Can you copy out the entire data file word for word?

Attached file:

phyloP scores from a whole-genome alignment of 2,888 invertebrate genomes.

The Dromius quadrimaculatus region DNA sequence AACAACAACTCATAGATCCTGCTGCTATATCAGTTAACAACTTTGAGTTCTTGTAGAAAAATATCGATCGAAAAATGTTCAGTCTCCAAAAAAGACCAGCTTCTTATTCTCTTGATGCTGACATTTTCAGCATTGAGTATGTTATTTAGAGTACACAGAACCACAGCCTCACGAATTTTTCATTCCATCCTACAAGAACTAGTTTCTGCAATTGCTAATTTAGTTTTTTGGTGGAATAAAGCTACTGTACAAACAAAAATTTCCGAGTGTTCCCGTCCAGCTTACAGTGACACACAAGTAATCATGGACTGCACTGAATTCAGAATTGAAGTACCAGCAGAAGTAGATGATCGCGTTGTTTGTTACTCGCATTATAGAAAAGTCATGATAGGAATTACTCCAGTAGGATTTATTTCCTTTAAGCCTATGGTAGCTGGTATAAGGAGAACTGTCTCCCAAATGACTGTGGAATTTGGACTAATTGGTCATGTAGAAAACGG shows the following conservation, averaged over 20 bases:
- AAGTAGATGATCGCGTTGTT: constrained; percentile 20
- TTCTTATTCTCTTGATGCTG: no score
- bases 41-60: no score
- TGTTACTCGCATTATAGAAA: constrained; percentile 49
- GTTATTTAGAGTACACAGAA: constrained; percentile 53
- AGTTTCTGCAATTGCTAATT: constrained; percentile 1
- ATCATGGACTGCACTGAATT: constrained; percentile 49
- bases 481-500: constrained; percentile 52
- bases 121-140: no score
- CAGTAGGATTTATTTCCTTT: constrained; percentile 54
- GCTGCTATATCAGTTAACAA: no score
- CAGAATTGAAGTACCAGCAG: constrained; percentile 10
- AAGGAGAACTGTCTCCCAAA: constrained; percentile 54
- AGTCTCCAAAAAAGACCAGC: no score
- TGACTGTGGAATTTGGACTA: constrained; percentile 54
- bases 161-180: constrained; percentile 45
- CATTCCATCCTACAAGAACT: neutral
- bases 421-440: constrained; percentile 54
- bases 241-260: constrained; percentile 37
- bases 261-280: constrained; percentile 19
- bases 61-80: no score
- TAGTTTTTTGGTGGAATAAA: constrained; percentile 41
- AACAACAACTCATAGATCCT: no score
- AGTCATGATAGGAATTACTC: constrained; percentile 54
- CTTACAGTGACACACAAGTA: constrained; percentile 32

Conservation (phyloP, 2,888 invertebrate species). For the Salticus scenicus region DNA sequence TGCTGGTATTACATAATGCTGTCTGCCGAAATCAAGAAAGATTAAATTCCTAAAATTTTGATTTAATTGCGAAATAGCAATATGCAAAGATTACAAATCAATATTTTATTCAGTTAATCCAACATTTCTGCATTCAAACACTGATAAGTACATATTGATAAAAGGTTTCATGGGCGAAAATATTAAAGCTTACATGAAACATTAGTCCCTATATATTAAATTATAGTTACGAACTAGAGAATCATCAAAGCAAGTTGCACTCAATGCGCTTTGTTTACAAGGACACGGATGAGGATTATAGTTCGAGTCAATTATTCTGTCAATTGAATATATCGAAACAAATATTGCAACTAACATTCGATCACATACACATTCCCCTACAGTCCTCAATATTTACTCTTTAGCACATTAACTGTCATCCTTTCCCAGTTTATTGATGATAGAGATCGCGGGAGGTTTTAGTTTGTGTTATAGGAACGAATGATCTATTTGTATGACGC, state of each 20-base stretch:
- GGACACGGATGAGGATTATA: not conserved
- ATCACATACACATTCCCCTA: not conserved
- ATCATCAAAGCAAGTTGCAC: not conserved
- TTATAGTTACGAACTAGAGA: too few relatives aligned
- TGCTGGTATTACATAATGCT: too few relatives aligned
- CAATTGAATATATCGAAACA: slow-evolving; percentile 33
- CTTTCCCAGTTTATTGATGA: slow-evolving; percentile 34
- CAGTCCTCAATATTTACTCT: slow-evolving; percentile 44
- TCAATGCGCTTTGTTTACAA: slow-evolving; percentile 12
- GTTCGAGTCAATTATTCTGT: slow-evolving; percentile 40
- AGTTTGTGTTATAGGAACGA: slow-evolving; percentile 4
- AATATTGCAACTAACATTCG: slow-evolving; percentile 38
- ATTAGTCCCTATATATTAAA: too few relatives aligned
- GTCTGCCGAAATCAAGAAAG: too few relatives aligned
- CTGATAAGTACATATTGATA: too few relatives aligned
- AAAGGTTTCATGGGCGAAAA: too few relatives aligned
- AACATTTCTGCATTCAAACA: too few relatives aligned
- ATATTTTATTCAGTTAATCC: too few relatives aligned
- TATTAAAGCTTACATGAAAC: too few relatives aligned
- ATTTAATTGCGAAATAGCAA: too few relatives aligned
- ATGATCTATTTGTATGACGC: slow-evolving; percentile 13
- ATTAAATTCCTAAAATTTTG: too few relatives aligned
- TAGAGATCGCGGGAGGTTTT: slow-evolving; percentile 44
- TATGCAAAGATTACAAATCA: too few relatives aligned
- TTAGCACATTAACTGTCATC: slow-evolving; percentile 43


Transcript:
phyloP scores from a whole-genome alignment of 2,888 invertebrate genomes.

The Dromius quadrimaculatus region DNA sequence AACAACAACTCATAGATCCTGCTGCTATATCAGTTAACAACTTTGAGTTCTTGTAGAAAAATATCGATCGAAAAATGTTCAGTCTCCAAAAAAGACCAGCTTCTTATTCTCTTGATGCTGACATTTTCAGCATTGAGTATGTTATTTAGAGTACACAGAACCACAGCCTCACGAATTTTTCATTCCATCCTACAAGAACTAGTTTCTGCAATTGCTAATTTAGTTTTTTGGTGGAATAAAGCTACTGTACAAACAAAAATTTCCGAGTGTTCCCGTCCAGCTTACAGTGACACACAAGTAATCATGGACTGCACTGAATTCAGAATTGAAGTACCAGCAGAAGTAGATGATCGCGTTGTTTGTTACTCGCATTATAGAAAAGTCATGATAGGAATTACTCCAGTAGGATTTATTTCCTTTAAGCCTATGGTAGCTGGTATAAGGAGAACTGTCTCCCAAATGACTGTGGAATTTGGACTAATTGGTCATGTAGAAAACGG shows the following conservation, averaged over 20 bases:
- AAGTAGATGATCGCGTTGTT: constrained; percentile 20
- TTCTTATTCTCTTGATGCTG: no score
- bases 41-60: no score
- TGTTACTCGCATTATAGAAA: constrained; percentile 49
- GTTATTTAGAGTACACAGAA: constrained; percentile 53
- AGTTTCTGCAATTGCTAATT: constrained; percentile 1
- ATCATGGACTGCACTGAATT: constrained; percentile 49
- bases 481-500: constrained; percentile 52
- bases 121-140: no score
- CAGTAGGATTTATTTCCTTT: constrained; percentile 54
- GCTGCTATATCAGTTAACAA: no score
- CAGAATTGAAGTACCAGCAG: constrained; percentile 10
- AAGGAGAACTGTCTCCCAAA: constrained; percentile 54
- AGTCTCCAAAAAAGACCAGC: no score
- TGACTGTGGAATTTGGACTA: constrained; percentile 54
- bases 161-180: constrained; percentile 45
- CATTCCATCCTACAAGAACT: neutral
- bases 421-440: constrained; percentile 54
- bases 241-260: constrained; percentile 37
- bases 261-280: constrained; percentile 19
- bases 61-80: no score
- TAGTTTTTTGGTGGAATAAA: constrained; percentile 41
- AACAACAACTCATAGATCCT: no score
- AGTCATGATAGGAATTACTC: constrained; percentile 54
- CTTACAGTGACACACAAGTA: constrained; percentile 32

Conservation (phyloP, 2,888 invertebrate species). For the Salticus scenicus region DNA sequence TGCTGGTATTACATAATGCTGTCTGCCGAAATCAAGAAAGATTAAATTCCTAAAATTTTGATTTAATTGCGAAATAGCAATATGCAAAGATTACAAATCAATATTTTATTCAGTTAATCCAACATTTCTGCATTCAAACACTGATAAGTACATATTGATAAAAGGTTTCATGGGCGAAAATATTAAAGCTTACATGAAACATTAGTCCCTATATATTAAATTATAGTTACGAACTAGAGAATCATCAAAGCAAGTTGCACTCAATGCGCTTTGTTTACAAGGACACGGATGAGGATTATAGTTCGAGTCAATTATTCTGTCAATTGAATATATCGAAACAAATATTGCAACTAACATTCGATCACATACACATTCCCCTACAGTCCTCAATATTTACTCTTTAGCACATTAACTGTCATCCTTTCCCAGTTTATTGATGATAGAGATCGCGGGAGGTTTTAGTTTGTGTTATAGGAACGAATGATCTATTTGTATGACGC, state of each 20-base stretch:
- GGACACGGATGAGGATTATA: not conserved
- ATCACATACACATTCCCCTA: not conserved
- ATCATCAAAGCAAGTTGCAC: not conserved
- TTATAGTTACGAACTAGAGA: too few relatives aligned
- TGCTGGTATTACATAATGCT: too few relatives aligned
- CAATTGAATATATCGAAACA: slow-evolving; percentile 33
- CTTTCCCAGTTTATTGATGA: slow-evolving; percentile 34
- CAGTCCTCAATATTTACTCT: slow-evolving; percentile 44
- TCAATGCGCTTTGTTTACAA: slow-evolving; percentile 12
- GTTCGAGTCAATTATTCTGT: slow-evolving; percentile 40
- AGTTTGTGTTATAGGAACGA: slow-evolving; percentile 4
- AATATTGCAACTAACATTCG: slow-evolving; percentile 38
- ATTAGTCCCTATATATTAAA: too few relatives aligned
- GTCTGCCGAAATCAAGAAAG: too few relatives aligned
- CTGATAAGTACATATTGATA: too few relatives aligned
- AAAGGTTTCATGGGCGAAAA: too few relatives aligned
- AACATTTCTGCATTCAAACA: too few relatives aligned
- ATATTTTATTCAGTTAATCC: too few relatives aligned
- TATTAAAGCTTACATGAAAC: too few relatives aligned
- ATTTAATTGCGAAATAGCAA: too few relatives aligned
- ATGATCTATTTGTATGACGC: slow-evolving; percentile 13
- ATTAAATTCCTAAAATTTTG: too few relatives aligned
- TAGAGATCGCGGGAGGTTTT: slow-evolving; percentile 44
- TATGCAAAGATTACAAATCA: too few relatives aligned
- TTAGCACATTAACTGTCATC: slow-evolving; percentile 43